Jump to ContentJump to Main Navigation
War PowersThe Politics of Constitutional Authority$
Users without a subscription are not able to see the full content.

Mariah Zeisberg

Print publication date: 2013

Print ISBN-13: 9780691157221

Published to Princeton Scholarship Online: October 2017

DOI: 10.23943/princeton/9780691157221.001.0001

Show Summary Details
Page of

PRINTED FROM PRINCETON SCHOLARSHIP ONLINE (www.princeton.universitypressscholarship.com). (c) Copyright Princeton University Press, 2022. All Rights Reserved. An individual user may print out a PDF of a single chapter of a monograph in PRSO for personal use.date: 25 June 2022

Defensive War

Defensive War

The Cuban Missile Crisis and Cambodian Incursion

(p.146) Chapter 4 Defensive War
War Powers

Mariah Zeisberg

Princeton University Press

This chapter analyzes presidential conduct by showing how presidents can augment their authority to engage in independent acts of war. Specifically, it assesses Kennedy's behavior in the Cuban Missile Crisis and Nixon's in the Cambodian bombing and incursion. It argues that the relational conception accommodates and explains the common intuition that the acts can be constitutionally distinguished. While both were responses to threats specified through a Cold War security order, the identification and management of threat in Kennedy's case was more deeply connected to the terms of that order than was Nixon's. The acts can also be distinguished on processual grounds. Kennedy's exercise of war power was more deeply connected to his skillful use of executive branch governance capacities.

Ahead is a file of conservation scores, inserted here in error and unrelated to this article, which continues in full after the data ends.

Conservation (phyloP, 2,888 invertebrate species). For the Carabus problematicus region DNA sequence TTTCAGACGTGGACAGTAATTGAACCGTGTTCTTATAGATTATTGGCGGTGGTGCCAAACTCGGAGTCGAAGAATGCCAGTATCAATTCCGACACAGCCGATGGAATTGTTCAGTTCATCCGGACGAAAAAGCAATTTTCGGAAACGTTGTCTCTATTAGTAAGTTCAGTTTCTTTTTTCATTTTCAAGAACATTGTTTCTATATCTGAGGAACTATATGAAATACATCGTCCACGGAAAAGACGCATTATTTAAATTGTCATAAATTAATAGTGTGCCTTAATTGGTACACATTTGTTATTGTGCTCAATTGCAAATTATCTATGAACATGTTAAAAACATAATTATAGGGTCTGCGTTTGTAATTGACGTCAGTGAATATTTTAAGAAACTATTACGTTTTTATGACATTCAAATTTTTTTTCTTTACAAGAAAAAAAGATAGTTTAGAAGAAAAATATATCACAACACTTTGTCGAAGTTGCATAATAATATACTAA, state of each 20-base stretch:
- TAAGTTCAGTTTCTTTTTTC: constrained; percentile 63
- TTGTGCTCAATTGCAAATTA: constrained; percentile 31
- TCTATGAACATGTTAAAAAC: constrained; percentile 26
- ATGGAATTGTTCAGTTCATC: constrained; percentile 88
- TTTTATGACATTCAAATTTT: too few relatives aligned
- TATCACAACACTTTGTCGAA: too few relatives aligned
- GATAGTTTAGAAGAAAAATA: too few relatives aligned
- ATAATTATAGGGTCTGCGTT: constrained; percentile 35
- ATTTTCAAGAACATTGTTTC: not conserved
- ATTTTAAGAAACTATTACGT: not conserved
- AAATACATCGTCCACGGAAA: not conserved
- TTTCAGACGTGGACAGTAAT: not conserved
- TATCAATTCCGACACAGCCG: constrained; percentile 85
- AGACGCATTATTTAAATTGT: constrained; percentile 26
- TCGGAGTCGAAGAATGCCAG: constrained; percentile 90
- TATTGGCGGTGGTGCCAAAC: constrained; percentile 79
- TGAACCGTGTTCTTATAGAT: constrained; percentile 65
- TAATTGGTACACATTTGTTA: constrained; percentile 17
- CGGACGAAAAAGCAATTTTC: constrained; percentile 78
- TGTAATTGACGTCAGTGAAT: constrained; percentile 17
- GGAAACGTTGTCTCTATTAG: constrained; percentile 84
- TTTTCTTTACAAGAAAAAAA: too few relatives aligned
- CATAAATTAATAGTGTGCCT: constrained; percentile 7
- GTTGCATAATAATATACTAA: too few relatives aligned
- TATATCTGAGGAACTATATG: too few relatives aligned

Keywords:   American presidents, presidential acts, war power, John F. Kennedy, Richard Nixon, Cuban Missile Crisis, Cambodia, bombing, relational conception, Cold War

Princeton Scholarship Online requires a subscription or purchase to access the full text of books within the service. Public users can however freely search the site and view the abstracts and keywords for each book and chapter.

Please, subscribe or login to access full text content.

If you think you should have access to this title, please contact your librarian.

To troubleshoot, please check our FAQs , and if you can't find the answer there, please contact us.